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    Chapter 42

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    Chapter 42
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    CHAPTER 42
    Monsieur Bertuccio.

    Meanwhile the count had arrived at his house; it had taken
    him six minutes to perform the distance, but these six
    minutes were sufficient to induce twenty young men who knew
    the price of the equipage they had been unable to purchase
    themselves, to put their horses in a gallop in order to see
    the rich foreigner who could afford to give 20,000 francs
    apiece for his horses. The house Ali had chosen, and which
    was to serve as a town residence to Monte Cristo, was
    situated on the right hand as you ascend the Champs Elysees.
    A thick clump of trees and shrubs rose in the centre, and
    masked a portion of the front; around this shrubbery two
    alleys, like two arms, extended right and left, and formed a
    carriage-drive from the iron gates to a double portico, on
    every step of which stood a porcelain vase. filled with
    flowers. This house, isolated from the rest, had, besides
    the main entrance, another in the Rue Ponthieu. Even before
    the coachman had hailed the concierge, the massy gates
    rolled on their hinges -- they had seen the Count coming,
    and at Paris, as everywhere else, he was served with the
    rapidity of lightning. The coachman entered and traversed
    the half-circle without slackening his speed, and the gates
    were closed ere the wheels had ceased to sound on the
    gravel. The carriage stopped at the left side of the
    portico, two men presented themselves at the
    carriage-window; the one was Ali, who, smiling with an
    expression of the most sincere joy, seemed amply repaid by a
    mere look from Monte Cristo. The other bowed respectfully,
    and offered his arm to assist the count in descending.
    "Thanks, M. Bertuccio," said the count, springing lightly up
    the three steps of the portico; "and the notary?"

    "He is in the small salon, excellency," returned Bertuccio.

    "And the cards I ordered to be engraved as soon as you knew
    the number of the house?"

    "Your excellency, it is done already. I have been myself to
    the best engraver of the Palais Royal, who did the plate in
    my presence. The first card struck off was taken, according
    to your orders, to the Baron Danglars, Rue de la Chaussee
    d'Antin, No. 7; the others are on the mantle-piece of your
    excellency's bedroom."

    "Good; what o'clock is it?"

    "Four o'clock." Monte Cristo gave his hat, cane, and gloves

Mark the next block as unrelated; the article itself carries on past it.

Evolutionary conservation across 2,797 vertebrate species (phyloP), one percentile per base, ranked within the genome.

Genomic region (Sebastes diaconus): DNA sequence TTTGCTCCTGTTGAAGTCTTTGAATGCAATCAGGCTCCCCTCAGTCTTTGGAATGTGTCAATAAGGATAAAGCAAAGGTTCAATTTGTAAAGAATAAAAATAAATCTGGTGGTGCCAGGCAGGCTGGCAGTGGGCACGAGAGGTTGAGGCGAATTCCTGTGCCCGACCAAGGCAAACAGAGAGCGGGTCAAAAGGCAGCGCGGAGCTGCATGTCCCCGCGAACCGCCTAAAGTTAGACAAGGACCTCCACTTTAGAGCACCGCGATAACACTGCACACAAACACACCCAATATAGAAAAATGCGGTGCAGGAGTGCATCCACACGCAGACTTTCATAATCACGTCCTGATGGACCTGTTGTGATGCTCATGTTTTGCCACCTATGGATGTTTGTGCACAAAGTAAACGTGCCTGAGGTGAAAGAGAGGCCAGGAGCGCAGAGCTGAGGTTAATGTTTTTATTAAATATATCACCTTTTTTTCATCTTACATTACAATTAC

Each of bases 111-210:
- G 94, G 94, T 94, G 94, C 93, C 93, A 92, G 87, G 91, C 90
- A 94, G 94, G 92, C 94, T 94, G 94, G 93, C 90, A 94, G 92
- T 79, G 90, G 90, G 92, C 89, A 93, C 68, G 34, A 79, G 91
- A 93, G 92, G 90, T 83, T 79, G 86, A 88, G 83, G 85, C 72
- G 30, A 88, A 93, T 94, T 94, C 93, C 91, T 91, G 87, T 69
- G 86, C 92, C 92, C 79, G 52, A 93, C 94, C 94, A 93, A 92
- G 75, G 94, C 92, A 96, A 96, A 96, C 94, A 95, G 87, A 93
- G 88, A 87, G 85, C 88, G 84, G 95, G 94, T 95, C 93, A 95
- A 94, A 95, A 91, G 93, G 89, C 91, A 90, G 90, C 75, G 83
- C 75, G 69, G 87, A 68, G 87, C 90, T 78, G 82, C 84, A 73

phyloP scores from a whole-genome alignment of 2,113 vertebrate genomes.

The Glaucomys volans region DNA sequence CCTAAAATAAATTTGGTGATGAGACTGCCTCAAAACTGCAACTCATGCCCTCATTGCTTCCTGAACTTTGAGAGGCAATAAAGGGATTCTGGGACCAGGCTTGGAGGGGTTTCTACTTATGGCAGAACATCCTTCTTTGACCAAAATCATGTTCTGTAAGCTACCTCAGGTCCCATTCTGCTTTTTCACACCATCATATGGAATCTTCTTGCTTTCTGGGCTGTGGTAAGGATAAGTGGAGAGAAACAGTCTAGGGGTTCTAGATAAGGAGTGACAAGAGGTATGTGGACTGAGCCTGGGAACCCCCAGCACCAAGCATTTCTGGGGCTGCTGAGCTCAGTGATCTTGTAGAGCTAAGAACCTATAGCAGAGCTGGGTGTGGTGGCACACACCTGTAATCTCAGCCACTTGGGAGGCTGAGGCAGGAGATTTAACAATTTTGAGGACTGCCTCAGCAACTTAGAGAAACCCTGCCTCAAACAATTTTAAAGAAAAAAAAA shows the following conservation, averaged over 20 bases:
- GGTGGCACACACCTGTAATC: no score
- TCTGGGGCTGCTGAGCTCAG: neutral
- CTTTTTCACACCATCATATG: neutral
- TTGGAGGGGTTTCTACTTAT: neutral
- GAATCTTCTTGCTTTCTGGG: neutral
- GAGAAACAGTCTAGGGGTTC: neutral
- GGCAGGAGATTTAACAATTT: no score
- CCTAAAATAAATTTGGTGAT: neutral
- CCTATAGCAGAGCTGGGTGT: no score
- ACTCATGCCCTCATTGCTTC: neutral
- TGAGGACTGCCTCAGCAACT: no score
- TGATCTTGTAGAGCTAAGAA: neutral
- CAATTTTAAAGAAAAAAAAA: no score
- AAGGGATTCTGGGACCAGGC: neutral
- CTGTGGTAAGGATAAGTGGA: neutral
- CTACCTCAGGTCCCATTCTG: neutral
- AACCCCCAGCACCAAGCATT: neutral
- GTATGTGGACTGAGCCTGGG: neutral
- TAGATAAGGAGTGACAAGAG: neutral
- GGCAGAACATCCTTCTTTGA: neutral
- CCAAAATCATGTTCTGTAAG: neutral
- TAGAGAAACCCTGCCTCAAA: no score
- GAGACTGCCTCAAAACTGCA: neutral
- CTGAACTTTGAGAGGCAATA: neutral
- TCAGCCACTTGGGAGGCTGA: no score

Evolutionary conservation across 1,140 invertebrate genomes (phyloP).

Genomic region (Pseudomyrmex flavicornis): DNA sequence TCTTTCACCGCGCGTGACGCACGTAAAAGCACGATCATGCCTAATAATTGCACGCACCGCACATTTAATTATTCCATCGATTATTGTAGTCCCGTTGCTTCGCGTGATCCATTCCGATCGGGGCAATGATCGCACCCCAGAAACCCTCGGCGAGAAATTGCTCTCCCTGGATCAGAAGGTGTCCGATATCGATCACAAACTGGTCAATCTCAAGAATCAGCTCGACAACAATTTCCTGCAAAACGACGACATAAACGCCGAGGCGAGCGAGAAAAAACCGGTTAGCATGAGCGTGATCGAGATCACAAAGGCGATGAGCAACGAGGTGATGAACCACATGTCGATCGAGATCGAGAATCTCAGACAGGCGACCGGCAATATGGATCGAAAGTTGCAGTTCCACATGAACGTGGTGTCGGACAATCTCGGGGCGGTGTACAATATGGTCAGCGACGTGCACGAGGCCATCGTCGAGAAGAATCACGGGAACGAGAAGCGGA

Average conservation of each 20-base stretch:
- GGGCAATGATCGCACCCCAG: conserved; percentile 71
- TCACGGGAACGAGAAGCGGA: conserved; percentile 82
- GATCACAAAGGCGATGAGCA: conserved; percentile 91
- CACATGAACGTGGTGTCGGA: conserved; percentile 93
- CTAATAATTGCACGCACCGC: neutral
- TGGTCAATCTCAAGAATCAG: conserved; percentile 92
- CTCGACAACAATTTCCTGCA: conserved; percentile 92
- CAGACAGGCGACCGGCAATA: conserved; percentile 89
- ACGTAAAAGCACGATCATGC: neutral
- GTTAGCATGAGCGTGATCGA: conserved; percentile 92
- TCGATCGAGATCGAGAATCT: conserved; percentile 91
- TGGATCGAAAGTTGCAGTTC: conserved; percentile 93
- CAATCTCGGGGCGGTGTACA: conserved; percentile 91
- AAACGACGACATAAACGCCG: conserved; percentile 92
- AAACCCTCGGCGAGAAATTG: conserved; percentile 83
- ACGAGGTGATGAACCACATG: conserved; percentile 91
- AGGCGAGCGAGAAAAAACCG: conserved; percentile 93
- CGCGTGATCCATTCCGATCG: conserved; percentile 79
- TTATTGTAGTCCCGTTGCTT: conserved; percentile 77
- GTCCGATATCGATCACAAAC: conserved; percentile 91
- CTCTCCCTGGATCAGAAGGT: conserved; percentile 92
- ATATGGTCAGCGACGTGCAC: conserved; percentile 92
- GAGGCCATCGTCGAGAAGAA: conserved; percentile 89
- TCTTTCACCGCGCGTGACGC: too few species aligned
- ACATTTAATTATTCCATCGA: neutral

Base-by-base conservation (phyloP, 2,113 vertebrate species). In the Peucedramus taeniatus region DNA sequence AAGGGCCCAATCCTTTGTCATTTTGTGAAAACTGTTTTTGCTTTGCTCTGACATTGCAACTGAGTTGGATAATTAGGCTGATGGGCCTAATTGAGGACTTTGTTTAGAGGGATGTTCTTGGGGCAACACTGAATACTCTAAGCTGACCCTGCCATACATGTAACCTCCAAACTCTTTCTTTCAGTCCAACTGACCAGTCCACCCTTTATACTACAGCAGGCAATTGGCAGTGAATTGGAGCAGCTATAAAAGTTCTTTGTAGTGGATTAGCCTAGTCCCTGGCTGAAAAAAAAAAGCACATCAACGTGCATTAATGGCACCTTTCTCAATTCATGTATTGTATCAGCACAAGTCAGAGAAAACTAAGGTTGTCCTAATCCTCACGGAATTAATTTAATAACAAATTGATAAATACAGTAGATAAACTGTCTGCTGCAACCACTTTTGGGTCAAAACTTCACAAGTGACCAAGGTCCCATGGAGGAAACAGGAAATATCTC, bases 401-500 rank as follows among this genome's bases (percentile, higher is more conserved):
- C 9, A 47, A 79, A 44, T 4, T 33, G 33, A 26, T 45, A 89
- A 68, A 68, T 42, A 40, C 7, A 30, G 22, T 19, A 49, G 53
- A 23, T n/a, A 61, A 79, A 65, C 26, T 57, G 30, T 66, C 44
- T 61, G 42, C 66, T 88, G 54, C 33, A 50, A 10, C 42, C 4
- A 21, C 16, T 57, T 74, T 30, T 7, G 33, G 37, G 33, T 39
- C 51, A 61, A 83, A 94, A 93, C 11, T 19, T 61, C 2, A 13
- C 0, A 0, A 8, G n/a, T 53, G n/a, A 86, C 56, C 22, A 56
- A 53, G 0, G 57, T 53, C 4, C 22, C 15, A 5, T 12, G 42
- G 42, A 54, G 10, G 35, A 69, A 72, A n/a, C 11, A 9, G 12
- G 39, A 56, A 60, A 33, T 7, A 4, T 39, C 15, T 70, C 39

to the same French footman who had called his carriage at
    the Count of Morcerf's, and then he passed into the small
    salon, preceded by Bertuccio, who showed him the way. "These
    are but indifferent marbles in this ante-chamber," said
    Monte Cristo. "I trust all this will soon be taken away."
    Bertuccio bowed. As the steward had said, the notary awaited
    him in the small salon. He was a simple-looking lawyer's
    clerk, elevated to the extraordinary dignity of a provincial
    scrivener. "You are the notary empowered to sell the country
    house that I wish to purchase, monsieur?" asked Monte
    Cristo.

    "Yes, count," returned the notary.

    "Is the deed of sale ready?"

    "Yes, count."

    "Have you brought it?"

    "Here it is."

    "Very well; and where is this house that I purchase?" asked
    the count carelessly, addressing himself half to Bertuccio,
    half to the notary. The steward made a gesture that
    signified, "I do not know." The notary looked at the count
    with astonishment. "What!" said he, "does not the count know
    where the house he purchases is situated?"

    "No," returned the count.

    "The count does not know?"

    "How should I know? I have arrived from Cadiz this morning.
    I have never before been at Paris, and it is the first time
    I have ever even set my foot in France."

    "Ah, that is different; the house you purchase is at
    Auteuil." At these words Bertuccio turned pale. "And where
    is Auteuil?" asked the count.

    "Close by here, monsieur," replied the notary -- "a little
    beyond Passy; a charming situation, in the heart of the Bois
    de Boulogne."

    "So near as that?" said the Count; "but that is not in the
    country. What made you choose a house at the gates of Paris,
    M. Bertuccio?"

    "I," cried the steward with a strange expression. "His
    excellency did not charge me to purchase this house. If his
    excellency will recollect -- if he will think" --

    "Ah, true," observed Monte Cristo; "I recollect now. I read
    the advertisement in one of the papers, and was tempted by
    the false title, 'a country house.'"

    "It is not yet too late," cried Bertuccio, eagerly; "and if
    your excellency will intrust me with the commission, I will
    find you a better at Enghien, at Fontenay-aux-Roses, or at